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Old 01-14-2014, 03:12 AM   #1
lukebuz
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Sep 2013
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So, I had 5 gallons of Cranberry wine that have given me hell from the start to the finish...and this step has been no different.
Wanted to carbonate 2 gallons, so I poured 2 of my 5 gallons into a bucket, instead of bottling.
Let sit overnight to have the SO2 dissipate, while I started my premier cuvee starter.
Pitched a frothy, healthy starter of 2 cups worth into my 2 gallons 18 hours later. It killed the starter. No fermentation restarted (I needed to bring the SG down before bottling, which is why I was checking for fermentation in the bucket).
Anyways, I made a new starter the next day, and staged the wine, 2 cups at a time, until all 2 gallons took.
Now, during all this time, the wine has been in a bucket, only covered with a thin cloth. It sat, basically open to the air in my house (72*) for 3 full days. Friday PM - Monday PM. 72 full hours.
When I finally do get this crap in a bottle, is it going to be garbage? What does oxidized cranberry wine taste/look like anyways?

 
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Old 01-14-2014, 07:29 PM   #2
WilliamSlayer
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Aug 2012
Glen Burnie, Maryland
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Sounds like you had a lot of trouble out of thisbatch, but lets try to salvage it! Got to get it into bottles sooner rather than later

 
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Old 01-15-2014, 02:13 PM   #3
jensmith
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Aug 2012
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I would not worry about just three days. If you do want to prevent oxidation add a little ascorbic acid, vit C. That should protect the wine without bothering the new ferment. The new fermentaion should help ward off oxidation as well. Go ahead and snap a lid on the bucket now. Or rack back into a carboy.

 
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Old 01-15-2014, 02:20 PM   #4
lukebuz
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Sep 2013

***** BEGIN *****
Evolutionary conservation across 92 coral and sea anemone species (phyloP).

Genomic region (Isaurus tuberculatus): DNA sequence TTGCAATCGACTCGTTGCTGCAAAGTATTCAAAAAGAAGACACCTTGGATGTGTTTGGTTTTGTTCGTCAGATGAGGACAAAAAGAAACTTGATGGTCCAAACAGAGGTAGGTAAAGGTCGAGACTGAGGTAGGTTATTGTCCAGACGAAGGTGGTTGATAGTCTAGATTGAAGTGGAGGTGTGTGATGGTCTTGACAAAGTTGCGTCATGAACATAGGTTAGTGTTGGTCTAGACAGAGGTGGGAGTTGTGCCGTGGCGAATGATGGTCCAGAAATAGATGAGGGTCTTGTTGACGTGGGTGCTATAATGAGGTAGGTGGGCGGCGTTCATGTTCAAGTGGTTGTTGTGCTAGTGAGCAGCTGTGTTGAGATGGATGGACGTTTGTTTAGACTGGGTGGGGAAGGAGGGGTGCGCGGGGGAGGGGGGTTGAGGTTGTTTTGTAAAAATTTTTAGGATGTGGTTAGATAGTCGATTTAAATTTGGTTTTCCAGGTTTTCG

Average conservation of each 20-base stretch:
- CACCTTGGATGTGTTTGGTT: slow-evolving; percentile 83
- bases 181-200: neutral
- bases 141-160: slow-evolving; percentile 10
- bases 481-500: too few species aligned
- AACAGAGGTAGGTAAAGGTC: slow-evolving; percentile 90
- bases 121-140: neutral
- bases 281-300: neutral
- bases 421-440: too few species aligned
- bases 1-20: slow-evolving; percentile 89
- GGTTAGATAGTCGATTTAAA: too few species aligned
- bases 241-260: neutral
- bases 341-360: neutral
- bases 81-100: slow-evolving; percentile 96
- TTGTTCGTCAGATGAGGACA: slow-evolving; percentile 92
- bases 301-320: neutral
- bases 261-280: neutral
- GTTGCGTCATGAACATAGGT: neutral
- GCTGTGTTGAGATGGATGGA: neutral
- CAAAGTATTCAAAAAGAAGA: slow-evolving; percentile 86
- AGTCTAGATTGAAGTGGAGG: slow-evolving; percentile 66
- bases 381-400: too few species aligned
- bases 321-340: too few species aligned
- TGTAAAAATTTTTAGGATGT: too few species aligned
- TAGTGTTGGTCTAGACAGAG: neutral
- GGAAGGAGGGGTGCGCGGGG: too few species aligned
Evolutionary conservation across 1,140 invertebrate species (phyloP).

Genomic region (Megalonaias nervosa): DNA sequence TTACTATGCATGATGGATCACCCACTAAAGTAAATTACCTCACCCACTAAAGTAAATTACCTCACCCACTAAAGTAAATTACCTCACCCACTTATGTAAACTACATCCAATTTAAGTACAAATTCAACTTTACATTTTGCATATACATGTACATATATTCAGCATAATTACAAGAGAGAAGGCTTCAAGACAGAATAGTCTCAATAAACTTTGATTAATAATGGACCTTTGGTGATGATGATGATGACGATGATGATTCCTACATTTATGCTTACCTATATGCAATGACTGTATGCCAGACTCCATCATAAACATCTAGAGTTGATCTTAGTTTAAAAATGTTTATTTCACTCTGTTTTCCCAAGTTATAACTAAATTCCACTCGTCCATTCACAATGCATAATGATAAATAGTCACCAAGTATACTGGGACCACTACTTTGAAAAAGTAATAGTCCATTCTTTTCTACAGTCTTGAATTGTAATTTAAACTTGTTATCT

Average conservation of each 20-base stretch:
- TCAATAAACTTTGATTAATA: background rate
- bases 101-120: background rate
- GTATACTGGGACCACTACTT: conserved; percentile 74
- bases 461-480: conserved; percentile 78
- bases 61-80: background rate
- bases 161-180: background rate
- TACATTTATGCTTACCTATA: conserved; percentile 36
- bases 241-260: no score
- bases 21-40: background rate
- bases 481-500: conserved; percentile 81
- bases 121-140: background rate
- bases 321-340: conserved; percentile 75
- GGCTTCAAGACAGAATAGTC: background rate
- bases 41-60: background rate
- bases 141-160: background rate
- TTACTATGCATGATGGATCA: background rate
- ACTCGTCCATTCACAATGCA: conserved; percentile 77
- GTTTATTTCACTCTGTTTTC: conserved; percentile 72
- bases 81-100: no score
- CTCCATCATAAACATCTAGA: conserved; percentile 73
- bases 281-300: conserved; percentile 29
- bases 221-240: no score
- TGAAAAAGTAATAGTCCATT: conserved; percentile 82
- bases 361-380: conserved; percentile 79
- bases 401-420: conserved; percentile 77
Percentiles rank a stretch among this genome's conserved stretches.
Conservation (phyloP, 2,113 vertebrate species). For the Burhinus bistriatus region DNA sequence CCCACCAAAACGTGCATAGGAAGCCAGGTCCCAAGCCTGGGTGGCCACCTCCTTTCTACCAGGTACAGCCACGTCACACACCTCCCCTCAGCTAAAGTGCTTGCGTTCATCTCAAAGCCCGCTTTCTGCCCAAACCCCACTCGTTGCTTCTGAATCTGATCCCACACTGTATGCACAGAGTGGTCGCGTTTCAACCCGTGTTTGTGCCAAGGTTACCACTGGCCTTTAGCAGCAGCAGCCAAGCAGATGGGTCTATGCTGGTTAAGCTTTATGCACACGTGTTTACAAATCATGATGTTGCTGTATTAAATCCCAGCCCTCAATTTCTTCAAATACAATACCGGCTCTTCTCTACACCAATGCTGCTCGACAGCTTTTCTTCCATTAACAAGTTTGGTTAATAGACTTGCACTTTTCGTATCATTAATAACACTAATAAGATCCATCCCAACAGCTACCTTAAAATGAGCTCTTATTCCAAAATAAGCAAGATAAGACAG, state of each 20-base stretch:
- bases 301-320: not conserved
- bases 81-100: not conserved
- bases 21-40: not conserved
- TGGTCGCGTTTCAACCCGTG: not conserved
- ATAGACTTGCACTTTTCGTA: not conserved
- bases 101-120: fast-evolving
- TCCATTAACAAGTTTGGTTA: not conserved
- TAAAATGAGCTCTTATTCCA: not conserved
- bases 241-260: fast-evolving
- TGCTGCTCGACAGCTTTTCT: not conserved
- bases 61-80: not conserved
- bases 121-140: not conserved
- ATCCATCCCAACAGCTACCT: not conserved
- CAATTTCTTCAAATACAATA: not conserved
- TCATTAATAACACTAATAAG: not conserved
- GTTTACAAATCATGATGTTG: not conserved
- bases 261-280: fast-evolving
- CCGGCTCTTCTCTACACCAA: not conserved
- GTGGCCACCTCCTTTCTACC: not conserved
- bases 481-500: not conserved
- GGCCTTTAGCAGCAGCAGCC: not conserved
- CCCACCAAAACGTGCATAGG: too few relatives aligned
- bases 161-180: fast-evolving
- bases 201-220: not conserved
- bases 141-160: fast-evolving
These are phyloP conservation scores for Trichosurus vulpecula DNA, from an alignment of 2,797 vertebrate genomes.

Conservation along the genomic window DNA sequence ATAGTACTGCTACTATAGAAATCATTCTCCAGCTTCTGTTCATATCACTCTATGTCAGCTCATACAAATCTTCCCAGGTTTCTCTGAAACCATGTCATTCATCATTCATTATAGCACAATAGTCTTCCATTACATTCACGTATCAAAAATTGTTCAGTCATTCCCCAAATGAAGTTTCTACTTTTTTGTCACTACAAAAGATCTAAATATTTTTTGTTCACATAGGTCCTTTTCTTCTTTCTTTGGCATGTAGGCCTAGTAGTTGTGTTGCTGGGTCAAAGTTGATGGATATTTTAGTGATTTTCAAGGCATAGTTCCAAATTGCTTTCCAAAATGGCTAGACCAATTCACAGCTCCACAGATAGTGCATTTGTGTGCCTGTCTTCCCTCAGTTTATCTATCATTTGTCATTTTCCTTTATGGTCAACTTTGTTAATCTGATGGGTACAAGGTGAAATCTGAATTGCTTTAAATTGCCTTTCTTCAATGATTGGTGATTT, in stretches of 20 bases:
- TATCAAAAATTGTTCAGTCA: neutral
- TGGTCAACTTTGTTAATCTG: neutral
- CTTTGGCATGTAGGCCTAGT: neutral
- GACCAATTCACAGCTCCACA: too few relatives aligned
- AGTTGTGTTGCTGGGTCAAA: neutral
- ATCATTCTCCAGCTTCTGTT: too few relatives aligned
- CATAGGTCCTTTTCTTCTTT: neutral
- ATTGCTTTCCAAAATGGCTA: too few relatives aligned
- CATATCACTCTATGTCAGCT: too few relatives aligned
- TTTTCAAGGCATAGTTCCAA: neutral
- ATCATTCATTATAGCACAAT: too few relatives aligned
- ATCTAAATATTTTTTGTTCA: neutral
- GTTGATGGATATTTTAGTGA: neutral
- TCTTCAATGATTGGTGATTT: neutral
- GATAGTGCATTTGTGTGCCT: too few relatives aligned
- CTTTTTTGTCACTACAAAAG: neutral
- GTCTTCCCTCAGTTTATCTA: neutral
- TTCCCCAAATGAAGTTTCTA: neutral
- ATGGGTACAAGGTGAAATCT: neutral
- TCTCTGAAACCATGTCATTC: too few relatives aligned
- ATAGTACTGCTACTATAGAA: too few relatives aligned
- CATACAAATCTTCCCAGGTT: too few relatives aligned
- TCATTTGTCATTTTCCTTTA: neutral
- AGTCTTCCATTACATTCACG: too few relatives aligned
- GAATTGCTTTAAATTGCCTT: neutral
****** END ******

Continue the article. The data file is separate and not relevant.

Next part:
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Quote:
Originally Posted by jensmith View Post
I would not worry about just three days. If you do want to prevent oxidation add a little ascorbic acid, vit C. That should protect the wine without bothering the new ferment. The new fermentaion should help ward off oxidation as well. Go ahead and snap a lid on the bucket now. Or rack back into a carboy.
Thanks for the reassurement! I did have some S02 in the mix, so that probably helped a bit too.
It's now fermenting fully, and in a glass carboy, airlocked. Lots of headspace, but it's actively bubbling and putting out CO2. Should be OK!
Always new techniques to learn. Could have avoided this by being more careful with my starter in a high acid, high abv mix!

 
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Old 01-22-2014, 10:17 PM   #5
Jacob_Marley
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Sep 2011
Detroit
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Cranberries have a good bit of natural preservative in them, so you are not likely to have spoilage problems from that amount of air exposure.

I'd suggest holding forth and finishing it out and bottling. Cranberry wine is excellent *as long as* you let it age for about a year in the bottle.

Here's some info on fermenting cranberry wine (my post is at the bottom of the page)...
http://www.homebrewtalk.com/f25/cran...1/#post5583676

 
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